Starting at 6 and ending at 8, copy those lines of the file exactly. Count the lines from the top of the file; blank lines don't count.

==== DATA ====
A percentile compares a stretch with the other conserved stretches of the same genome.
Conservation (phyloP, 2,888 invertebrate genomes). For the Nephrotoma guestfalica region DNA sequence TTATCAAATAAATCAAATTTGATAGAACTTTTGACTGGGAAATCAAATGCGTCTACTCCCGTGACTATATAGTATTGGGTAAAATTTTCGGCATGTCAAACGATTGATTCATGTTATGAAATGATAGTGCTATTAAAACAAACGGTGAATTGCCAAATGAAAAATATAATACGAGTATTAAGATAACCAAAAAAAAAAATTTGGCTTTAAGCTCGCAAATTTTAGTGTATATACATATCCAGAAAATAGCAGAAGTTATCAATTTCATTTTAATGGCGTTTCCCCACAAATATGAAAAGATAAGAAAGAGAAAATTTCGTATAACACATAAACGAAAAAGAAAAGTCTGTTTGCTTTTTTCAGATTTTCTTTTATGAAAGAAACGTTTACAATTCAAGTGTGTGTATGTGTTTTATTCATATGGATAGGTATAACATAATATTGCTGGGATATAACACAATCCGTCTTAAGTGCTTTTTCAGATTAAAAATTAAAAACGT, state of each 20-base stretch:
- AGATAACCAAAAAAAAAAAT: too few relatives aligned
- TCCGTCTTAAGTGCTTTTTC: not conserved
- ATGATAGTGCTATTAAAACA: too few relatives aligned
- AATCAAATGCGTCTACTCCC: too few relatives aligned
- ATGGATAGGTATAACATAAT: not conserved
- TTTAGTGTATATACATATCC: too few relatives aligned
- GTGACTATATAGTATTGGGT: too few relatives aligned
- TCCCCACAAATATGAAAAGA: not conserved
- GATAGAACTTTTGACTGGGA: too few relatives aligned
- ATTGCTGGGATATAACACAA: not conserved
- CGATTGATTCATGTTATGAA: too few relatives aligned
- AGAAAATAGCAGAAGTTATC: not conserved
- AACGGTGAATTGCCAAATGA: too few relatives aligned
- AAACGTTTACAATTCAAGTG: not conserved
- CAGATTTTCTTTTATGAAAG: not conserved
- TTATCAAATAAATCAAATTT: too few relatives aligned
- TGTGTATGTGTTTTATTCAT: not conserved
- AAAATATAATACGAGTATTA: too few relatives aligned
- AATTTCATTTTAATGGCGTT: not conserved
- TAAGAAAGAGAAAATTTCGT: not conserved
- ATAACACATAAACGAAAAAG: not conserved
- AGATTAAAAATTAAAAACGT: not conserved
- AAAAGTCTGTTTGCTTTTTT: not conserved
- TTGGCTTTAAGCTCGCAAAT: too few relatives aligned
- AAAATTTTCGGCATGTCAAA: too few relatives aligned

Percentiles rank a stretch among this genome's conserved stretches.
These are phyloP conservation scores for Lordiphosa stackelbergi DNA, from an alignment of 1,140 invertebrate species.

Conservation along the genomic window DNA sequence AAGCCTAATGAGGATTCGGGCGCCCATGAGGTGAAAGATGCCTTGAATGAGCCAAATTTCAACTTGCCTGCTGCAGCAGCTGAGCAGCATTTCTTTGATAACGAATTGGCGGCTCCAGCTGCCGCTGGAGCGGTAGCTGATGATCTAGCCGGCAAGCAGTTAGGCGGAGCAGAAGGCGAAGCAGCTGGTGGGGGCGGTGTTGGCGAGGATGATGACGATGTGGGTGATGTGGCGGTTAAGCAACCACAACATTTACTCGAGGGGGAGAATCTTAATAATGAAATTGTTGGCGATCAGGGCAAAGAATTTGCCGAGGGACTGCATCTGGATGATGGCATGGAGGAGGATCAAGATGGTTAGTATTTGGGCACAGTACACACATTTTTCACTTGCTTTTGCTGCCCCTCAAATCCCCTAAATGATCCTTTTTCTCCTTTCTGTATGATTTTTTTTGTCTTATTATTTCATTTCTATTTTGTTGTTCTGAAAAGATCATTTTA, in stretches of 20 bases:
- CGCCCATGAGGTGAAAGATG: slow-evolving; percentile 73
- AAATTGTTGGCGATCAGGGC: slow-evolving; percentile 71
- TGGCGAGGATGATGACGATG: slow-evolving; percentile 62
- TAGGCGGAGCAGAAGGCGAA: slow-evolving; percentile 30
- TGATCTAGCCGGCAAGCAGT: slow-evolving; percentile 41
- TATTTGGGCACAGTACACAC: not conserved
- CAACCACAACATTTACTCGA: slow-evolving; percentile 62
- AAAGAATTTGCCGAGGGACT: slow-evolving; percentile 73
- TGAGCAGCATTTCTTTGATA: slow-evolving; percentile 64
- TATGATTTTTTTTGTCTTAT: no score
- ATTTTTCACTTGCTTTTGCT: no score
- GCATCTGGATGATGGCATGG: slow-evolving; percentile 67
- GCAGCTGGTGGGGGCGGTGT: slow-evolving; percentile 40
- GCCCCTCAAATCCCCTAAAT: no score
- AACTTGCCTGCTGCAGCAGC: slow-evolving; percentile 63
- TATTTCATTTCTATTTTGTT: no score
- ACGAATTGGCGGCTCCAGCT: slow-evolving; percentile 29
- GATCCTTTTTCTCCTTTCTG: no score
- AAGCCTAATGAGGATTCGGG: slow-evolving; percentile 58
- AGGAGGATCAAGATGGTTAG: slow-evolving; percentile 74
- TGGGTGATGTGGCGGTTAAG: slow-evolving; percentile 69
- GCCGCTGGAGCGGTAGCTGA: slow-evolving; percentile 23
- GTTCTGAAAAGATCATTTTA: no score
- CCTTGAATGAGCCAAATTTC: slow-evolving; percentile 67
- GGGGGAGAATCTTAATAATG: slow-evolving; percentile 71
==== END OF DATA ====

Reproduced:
- AATCAAATGCGTCTACTCCC: too few relatives aligned
- ATGGATAGGTATAACATAAT: not conserved
- TTTAGTGTATATACATATCC: too few relatives aligned